In many ways, these are the experiments that established enterprises could have pursued but didn’t. Digital enterprises like Airbnb and Uber are harnessing data to connect customers to experiences. Airbnb is connecting travellers to empty rooms. Uber connects riders to empty cars and constantly informs the riders before, during and after the experience.

Established enterprises have also been looking at how they can reinvent themselves. Capital One is an excellent example of a financial services company that has been pursuing digital for over a decade to the extent that 75% of its interactions with customers are now digital, and its developed a rich bench of digital talent.

New ways of working

So, what are the key attributes that enable these digital companies to cope with change or drive major disruption?

At the heart of many of these organisations are new work cultures where small empowered teams make lots of incremental changes. These have a high frequency of small iterative changes in small sprints rather than an unwieldy enterprise-wide multi-year transformation programme.

These small empowered teams have technology teams embedded in the business functions. In my experience, where technology and the business work closely together, funded and sponsored by the business, they can make small incremental changes that ultimately accelerate time to value.

As one sprint is completed, the business leaders can dynamically evaluate the next highest priority to address rather than referring to a large multi-year roadmap that can become quickly out of date. That’s what happens in startups, and increasingly we will see these operating models in the enterprises of the future.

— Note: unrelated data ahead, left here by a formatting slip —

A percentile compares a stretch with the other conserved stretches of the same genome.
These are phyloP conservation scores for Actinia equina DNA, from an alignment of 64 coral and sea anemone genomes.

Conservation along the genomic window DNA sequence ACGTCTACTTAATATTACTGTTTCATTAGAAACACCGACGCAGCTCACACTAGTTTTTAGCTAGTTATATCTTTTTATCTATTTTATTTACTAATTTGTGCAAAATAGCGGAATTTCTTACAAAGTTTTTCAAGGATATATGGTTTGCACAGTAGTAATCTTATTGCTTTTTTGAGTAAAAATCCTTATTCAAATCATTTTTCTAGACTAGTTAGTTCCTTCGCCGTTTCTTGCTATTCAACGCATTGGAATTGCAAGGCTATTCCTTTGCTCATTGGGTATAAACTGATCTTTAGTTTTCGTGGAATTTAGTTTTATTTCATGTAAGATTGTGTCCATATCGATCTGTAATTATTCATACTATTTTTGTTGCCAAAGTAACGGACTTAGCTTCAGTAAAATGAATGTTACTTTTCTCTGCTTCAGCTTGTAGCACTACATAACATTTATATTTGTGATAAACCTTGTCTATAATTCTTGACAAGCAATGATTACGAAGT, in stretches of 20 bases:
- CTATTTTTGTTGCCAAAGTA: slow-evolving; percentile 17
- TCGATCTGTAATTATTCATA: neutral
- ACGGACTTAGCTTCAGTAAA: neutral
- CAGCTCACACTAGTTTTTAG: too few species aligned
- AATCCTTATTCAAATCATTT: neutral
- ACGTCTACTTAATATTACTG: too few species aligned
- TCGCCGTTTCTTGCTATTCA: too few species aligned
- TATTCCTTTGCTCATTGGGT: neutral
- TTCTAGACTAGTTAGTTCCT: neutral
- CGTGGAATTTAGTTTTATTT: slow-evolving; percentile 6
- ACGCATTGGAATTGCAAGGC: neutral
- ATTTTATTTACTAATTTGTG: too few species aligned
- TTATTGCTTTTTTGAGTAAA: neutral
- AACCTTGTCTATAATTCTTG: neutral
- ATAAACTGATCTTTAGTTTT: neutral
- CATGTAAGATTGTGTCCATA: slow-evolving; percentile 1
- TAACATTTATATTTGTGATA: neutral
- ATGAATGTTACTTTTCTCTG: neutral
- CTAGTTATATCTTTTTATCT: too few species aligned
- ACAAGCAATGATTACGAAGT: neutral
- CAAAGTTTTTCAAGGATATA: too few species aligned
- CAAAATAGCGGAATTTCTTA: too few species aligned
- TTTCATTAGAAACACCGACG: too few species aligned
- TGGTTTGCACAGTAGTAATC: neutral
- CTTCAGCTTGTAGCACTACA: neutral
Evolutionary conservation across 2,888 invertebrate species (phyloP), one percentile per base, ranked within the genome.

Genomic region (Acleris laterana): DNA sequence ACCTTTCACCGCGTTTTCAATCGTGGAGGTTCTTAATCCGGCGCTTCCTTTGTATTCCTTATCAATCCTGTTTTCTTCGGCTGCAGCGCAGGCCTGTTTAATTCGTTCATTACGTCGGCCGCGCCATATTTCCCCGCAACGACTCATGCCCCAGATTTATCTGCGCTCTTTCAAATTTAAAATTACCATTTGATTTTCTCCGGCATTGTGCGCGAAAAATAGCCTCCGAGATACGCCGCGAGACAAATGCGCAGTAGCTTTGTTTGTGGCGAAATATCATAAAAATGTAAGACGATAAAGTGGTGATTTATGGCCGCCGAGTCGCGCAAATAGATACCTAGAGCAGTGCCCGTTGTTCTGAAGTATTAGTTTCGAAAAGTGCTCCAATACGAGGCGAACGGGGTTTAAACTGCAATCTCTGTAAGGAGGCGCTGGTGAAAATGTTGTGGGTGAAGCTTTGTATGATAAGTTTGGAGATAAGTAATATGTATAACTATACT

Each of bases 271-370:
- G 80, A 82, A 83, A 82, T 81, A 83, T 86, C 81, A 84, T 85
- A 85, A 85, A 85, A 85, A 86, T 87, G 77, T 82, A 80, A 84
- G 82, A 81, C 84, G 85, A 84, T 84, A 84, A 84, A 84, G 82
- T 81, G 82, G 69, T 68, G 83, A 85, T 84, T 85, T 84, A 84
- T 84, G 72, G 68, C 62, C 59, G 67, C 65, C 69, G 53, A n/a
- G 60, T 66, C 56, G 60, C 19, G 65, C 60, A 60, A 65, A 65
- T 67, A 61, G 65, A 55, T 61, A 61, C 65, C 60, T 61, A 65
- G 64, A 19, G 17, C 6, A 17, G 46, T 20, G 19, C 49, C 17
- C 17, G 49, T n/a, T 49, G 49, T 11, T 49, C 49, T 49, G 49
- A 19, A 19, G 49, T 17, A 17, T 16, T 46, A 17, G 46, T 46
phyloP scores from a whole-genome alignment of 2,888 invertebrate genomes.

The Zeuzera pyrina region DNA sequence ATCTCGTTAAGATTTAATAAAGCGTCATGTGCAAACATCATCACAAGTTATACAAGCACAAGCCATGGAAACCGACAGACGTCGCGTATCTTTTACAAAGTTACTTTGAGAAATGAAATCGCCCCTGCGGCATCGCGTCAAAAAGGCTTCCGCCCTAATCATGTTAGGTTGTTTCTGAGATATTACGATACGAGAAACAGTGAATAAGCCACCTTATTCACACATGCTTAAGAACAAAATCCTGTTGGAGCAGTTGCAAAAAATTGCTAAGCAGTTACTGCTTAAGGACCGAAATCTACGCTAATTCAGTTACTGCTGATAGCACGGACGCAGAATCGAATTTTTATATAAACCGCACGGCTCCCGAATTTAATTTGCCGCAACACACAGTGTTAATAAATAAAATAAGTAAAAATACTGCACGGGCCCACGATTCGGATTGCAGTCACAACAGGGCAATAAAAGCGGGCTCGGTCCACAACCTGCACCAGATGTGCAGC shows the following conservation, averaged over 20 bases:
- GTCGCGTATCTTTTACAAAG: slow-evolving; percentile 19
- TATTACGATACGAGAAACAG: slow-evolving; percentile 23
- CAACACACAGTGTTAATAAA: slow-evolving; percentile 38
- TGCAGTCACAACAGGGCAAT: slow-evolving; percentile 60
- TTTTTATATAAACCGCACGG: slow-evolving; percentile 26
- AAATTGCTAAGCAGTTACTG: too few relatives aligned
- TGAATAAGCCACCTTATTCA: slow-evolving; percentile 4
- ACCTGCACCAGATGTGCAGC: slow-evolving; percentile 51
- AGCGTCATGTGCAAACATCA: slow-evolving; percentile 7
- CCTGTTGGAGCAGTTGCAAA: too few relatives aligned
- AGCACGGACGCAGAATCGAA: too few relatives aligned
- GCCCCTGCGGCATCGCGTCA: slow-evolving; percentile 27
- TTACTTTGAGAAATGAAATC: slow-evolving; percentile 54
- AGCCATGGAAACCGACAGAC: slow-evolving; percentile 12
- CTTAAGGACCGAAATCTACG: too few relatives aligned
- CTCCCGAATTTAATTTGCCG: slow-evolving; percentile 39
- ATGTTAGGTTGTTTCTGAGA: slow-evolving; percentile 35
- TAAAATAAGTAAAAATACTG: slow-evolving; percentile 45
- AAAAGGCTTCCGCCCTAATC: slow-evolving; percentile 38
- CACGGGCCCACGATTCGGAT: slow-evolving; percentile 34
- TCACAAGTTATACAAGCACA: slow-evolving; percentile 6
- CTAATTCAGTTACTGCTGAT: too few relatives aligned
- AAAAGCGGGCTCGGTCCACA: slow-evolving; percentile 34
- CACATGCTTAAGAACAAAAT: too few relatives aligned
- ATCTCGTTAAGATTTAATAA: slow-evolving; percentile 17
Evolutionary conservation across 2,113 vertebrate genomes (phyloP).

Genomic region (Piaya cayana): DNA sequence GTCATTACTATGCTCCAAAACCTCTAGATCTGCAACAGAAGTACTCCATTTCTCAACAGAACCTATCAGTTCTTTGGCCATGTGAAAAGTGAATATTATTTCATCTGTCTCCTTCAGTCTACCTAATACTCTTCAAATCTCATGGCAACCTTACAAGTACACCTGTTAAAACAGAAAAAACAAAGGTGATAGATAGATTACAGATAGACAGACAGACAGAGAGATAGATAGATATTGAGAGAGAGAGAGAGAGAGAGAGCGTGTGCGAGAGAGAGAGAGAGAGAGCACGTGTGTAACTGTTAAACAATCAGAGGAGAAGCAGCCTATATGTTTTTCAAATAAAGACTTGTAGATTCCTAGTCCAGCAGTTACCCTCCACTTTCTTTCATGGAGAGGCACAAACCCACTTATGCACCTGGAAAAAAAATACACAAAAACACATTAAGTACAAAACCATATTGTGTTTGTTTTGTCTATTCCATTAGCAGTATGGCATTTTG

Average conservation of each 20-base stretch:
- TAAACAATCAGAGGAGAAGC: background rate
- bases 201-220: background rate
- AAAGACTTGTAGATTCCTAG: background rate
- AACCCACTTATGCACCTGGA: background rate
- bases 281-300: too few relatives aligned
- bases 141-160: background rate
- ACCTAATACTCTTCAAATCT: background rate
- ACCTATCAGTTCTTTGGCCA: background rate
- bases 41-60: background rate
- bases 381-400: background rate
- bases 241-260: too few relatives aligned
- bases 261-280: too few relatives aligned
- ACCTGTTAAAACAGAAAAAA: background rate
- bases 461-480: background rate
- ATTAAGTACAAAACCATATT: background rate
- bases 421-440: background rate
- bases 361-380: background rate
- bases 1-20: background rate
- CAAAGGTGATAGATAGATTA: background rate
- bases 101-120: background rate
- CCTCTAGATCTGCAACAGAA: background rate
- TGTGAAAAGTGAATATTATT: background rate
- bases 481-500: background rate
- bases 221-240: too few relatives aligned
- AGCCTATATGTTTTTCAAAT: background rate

Central to these operating models are new ways of working, small empowered business and tech teams that are data-driven and customer-centric, developing new capabilities or products close to internal or external customers.

A great example of this way of working is the clothing and homeware company Zara, which constantly observes the customer’s reaction to their products in stores, gathers feedback and iterate designs within two to three weeks before the revised designs are replenished in-store. They constantly iterate in contrast to many established brands with low-frequency change because they design, manufacture and stock a range for the whole season 2-3 times per year.

Zara - an example of a Modern Agile Digital Enterprise

Covid hit the fast forward button.

IMD believes there is no hiding from digital disruption, and the pandemic definitely accelerated the process for many organisations. IMD calls out the clear positive correlation between how businesses could respond and perform during the pandemic and their level of digital maturity.